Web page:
September 20, 2010 by Renee
As I write this post I am absolutely vibrating. No, I didn’t change my batteries, I’m pissed. I recently came across a link on Twitter that caught my attention. Then that link led me to this article. So what’s all the hoopla about? It started when someone stood up for a book called Speak by Laurie Halse Anderson. This guy is trying to get Speak and other books banned from schools. He’s already succeeded in having Slaughterhouse 5 removed from at least one school shelf and a book called Twenty Boy Summer is under review (at the time of this post). I’ve already written an article for my page on Examiner.com about the banning of books but this is different. Here, on The Edge, we can be a little more…us.
Here’s my issue…okay I have a ton of them. Get ready. The idea of banning a book fills me with fury, nausea, and it leaves a very bad taste in my mouth. Not only because I’m a writer, I’ve always despised the belief that teens cannot think for themselves. Among the many things this man lists as ‘wrong’ in these books is the profanity. Has he ever heard a group of 12 year olds when they think no one is around? My god, they know more curse words than I do and let me tell you, I thought I’d learned all of them.
He also condemns including sex in YA novels, even the mention of it from what I gathered after reading his article. Again, has he ever heard a group of teens and preteens? And again, they know about things that I have never heard of, and believe me I thought I’d heard it all. Why would we deny them books that depict sex for what it is? Why would we deny them the reality of what life is? He wants YA books to reflect the teachings of the bible and what the bible teaches. Excuse me sir, but have you ever read the bible? You want sex, violence, rape, and degradation? Holy shit, take a look at your book, man. Slavery, murder, the horrible treatment of women…need I go on? I’d quote but really, I prefer not. I don’t need to.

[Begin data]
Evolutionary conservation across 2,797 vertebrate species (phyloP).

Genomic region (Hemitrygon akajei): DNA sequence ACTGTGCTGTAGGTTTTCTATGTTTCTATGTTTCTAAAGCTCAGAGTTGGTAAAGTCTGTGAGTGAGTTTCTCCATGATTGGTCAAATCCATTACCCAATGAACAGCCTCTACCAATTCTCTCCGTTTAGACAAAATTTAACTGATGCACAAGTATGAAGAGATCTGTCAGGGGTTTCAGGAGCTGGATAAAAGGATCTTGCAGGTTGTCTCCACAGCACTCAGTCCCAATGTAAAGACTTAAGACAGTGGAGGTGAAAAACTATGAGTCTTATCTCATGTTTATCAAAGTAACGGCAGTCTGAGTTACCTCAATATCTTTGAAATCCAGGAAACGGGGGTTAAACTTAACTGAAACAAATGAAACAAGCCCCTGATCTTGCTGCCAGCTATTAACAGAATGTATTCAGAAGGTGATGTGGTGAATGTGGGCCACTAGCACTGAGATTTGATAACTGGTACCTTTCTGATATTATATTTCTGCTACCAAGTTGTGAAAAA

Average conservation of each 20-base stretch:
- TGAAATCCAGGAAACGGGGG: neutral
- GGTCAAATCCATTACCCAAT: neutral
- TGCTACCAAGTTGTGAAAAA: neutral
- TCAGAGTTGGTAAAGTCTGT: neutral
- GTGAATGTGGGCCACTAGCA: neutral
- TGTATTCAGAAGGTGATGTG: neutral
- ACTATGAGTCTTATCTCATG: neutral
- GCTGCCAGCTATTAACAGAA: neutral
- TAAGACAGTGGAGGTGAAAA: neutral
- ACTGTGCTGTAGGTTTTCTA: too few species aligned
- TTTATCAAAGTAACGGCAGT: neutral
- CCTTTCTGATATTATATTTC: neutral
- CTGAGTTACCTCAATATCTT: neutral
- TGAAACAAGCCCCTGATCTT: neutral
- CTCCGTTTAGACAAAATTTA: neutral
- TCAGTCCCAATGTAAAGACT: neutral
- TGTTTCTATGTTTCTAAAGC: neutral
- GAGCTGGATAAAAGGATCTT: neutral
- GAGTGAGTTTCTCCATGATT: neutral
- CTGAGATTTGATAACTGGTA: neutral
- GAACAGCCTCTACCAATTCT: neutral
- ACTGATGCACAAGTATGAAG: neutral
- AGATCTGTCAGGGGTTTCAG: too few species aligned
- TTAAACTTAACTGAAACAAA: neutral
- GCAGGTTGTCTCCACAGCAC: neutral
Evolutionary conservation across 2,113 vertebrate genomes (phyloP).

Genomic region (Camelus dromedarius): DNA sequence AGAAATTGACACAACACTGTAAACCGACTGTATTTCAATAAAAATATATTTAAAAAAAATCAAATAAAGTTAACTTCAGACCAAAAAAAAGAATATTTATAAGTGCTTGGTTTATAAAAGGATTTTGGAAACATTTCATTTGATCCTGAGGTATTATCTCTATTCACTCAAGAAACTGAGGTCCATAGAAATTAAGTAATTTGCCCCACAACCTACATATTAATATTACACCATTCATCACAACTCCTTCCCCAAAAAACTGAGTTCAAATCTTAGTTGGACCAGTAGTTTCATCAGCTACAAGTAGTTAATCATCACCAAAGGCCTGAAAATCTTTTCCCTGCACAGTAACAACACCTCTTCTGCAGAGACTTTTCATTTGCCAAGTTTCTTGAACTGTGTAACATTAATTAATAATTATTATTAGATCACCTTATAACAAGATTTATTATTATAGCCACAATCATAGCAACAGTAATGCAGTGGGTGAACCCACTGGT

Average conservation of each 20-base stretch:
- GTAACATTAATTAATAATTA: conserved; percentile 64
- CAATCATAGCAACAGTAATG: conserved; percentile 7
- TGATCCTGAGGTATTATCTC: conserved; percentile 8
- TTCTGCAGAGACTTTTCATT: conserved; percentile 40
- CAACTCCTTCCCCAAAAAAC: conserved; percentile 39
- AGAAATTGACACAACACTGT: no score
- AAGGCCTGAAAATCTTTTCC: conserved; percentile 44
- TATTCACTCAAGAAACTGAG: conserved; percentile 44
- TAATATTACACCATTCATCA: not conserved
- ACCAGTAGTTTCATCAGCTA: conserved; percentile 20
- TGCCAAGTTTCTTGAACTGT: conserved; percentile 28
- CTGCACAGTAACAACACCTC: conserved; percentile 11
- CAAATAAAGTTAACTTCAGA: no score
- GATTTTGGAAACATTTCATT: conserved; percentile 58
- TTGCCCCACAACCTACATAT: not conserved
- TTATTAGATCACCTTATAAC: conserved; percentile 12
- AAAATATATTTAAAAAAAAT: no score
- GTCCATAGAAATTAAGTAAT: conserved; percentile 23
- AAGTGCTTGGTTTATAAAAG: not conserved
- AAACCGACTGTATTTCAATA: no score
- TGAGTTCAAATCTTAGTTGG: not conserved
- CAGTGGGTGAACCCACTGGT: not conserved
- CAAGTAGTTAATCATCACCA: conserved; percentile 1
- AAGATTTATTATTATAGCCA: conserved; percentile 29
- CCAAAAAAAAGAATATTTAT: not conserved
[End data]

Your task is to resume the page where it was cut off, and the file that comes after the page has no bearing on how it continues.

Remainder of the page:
Let me just say here, that I do not write YA, although I’m sorely tempted. If the content of these books leaves him so irate, I can’t wait to get my babies out in the world. People like him will wet their pants. I’ll happily supply the diapers and the cheese to go with their whine.